Prof. Dr. Pierre Cosson
Centre Médical Universitaire, Geneva Faculty of Medicine
Host pathogen interactions can be studied in amoebae instead of animals
Studying the interaction of pathogenic bacteria with a host[*] necessitates the controlled infection of a host. Mice or rats are classical models and these experiments inflict significant suffering on infected animals. In the present project no. 90-03, supported by the 3R Research Foundation, unicellular Dictyostelium amoebae were used as alternative hosts to study bacterial pathogens. The results obtained demonstrate that this model could, to a large extent, replace the use of mammals.
Amoebae against bacteria
After a pathogen breaches the first physical barriers (e.g. damaged skin) of the host, phagocytes represent an important part of the constitutive (in contrast to the immunological) cellular defence.
Amoebae are complex unicellular organisms that have been used largely for genetic studies. They engulf and kill bacteria in a manner similar to mammalian phagocytes (Fig. 1). Therefore they can be used as a model for phagocytic mammalian cells. On the other hand, bacteria have developed a wide variety of strategies to avoid phagocytosis and killing by using similar mechanisms to fight amoebae or mammalian phagocytes. They can prevent growth of amoebae by avoiding phagocytosis, by secreting a wide variety of toxic compounds, or due to their resistance to intracellular killing. All these bacterial virulence traits are essential during the infection of a mammalian host, and all of them can be measured by using a Dictyostelium host.
Virulence of Pseudomonas bacteria in mammals and amoebae
Pseudomonas bacteria represent a serious health problem in developed countries and are responsible notably for pneumonia or septicemia. They are also often resistant to a wide spectrum of antibiotics. Classical models to assess the virulence of Pseudomonas bacteria include burn wound infections or pulmonary infections, usually in immuno-compromised mice or rats. Our initial studies demonstrated that Dictyostelium amoebae can grow on non-virulent Pseudomonas strains, but not on virulent strains1 (Fig. 2). In a more recent series of experiments, we mutagenized randomly virulent Pseudomonas bacteria, isolated mutants that were non-virulent against Dictyostelium, and tested them in a classical mouse pulmonary infection model2. The mutants all showed a strong reduction in their virulence against mice. Together these results indicate that the Dictyostelium model system can be used as a non-mammalian model to assess Pseudomonas virulence.
Assessing fish pathogens
In an effort to extend our results to other bacterial pathogens, we defined conditions in which the virulence of various Aeromonas species could be tested against Dictyostelium. Aeromonas salmonicida infects cold-blooded vertebrates and therefore mammals are not relevant hosts. This necessitated an adjustment of the assay conditions. Again Dictyostelium predicted correctly the virulence of Aeromonas salmonicida, but also of Aeromonas hydrophila, which can also be pathogenic for humans 3.
Towards an extensive analysis of host-pathogen interactions
One critical parameter determining the outcome of a bacterial infection is the potency of the host defences. Thus immuno-compromised patients can be infected by bacterial strains that would usually not infect healthy individuals. Numerous laboratories are analyzing which host genes are essential for the immune defence against various pathogens. A large number of these experiments rely on the use of transgenic mice affecting the function of various host genes.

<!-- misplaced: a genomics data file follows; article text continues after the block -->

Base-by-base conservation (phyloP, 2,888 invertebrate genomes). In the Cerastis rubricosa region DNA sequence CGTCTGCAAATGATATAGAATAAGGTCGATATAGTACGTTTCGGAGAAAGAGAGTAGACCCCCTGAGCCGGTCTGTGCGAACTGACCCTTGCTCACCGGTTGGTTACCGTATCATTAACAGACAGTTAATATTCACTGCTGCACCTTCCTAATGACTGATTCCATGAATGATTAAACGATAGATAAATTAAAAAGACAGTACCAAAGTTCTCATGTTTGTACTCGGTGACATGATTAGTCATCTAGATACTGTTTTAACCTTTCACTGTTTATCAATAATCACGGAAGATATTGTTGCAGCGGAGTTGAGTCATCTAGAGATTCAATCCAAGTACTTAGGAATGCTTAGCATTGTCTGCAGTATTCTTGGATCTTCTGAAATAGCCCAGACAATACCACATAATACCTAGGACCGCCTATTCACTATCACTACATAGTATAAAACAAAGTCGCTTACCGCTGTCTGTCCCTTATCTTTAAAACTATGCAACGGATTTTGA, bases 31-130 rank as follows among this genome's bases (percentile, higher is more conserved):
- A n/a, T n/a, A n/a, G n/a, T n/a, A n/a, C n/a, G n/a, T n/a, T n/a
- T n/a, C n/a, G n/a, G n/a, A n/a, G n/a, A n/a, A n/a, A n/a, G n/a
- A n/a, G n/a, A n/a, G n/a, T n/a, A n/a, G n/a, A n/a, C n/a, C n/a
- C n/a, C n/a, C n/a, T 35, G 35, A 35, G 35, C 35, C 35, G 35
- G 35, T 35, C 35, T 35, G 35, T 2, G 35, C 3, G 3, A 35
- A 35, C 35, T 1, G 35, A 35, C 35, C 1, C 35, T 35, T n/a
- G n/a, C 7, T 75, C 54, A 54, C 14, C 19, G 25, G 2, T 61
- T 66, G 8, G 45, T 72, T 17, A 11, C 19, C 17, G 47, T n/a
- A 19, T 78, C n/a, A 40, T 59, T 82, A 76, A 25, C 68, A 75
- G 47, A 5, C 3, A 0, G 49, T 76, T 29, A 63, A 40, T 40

We are using the Dictyostelium model to analyze host genes implicated in the resistance to bacterial pathogens. Our recent studies revealed the role of two amoebae proteins (Phg1 and Kil1) in the intracellular killing of internalized bacteria by Dictyostelium amoebae (Fig. 3)4. In this system, bacterial genetics and host genetics can be combined to analyze efficiently the complex confrontation of host cells with pathogenic bacteria. For example we could show that phg1 mutant amoebae are incapable of killing normal virulent Klebsiella bacteria, but they can kill Klebsiella mutants that are particularly sensitive to killing by amoebae. Phg1 is also involved in the defence of flies against bacterial infections, suggesting that the genes and mechanisms involved are most likely well conserved and relevant to the situation in mammals.
In order to analyze host-pathogen interactions, hosts must be infected experimentally with pathogenic bacteria. When carried out in mice or rats, this can lead to sickness or even death of the animals. These experiments are typically performed either to measure bacterial virulence or to determine the role of host genes in host-pathogen interactions. Furthermore efficient infections are often achieved in rodents by destroying some elements of their defences, for example by creating wounds or by destroying their phagocytic cells.
Clearly the present in vitro model demonstrates that bacterial virulence is similar in a Dictyostelium host model when compared to mammals. This remains true for a variety of pathogenic bacteria so far analyzed. In addition this model system can be adjusted to bacterial pathogens living in different environments. Finally our results suggest that at least a part of the analysis of host gene products involved in the defence against pathogens could be done in Dictyostelium. Our laboratory is currently actively pursuing this line of research.
In conclusion, the development of easy, cheap and reliable alternative non-mammalian models should significantly reduce the need to infect mammals. Far from hindering research in this field, we expect that use of alternative models will actually help to increase our understanding of bacterial infections.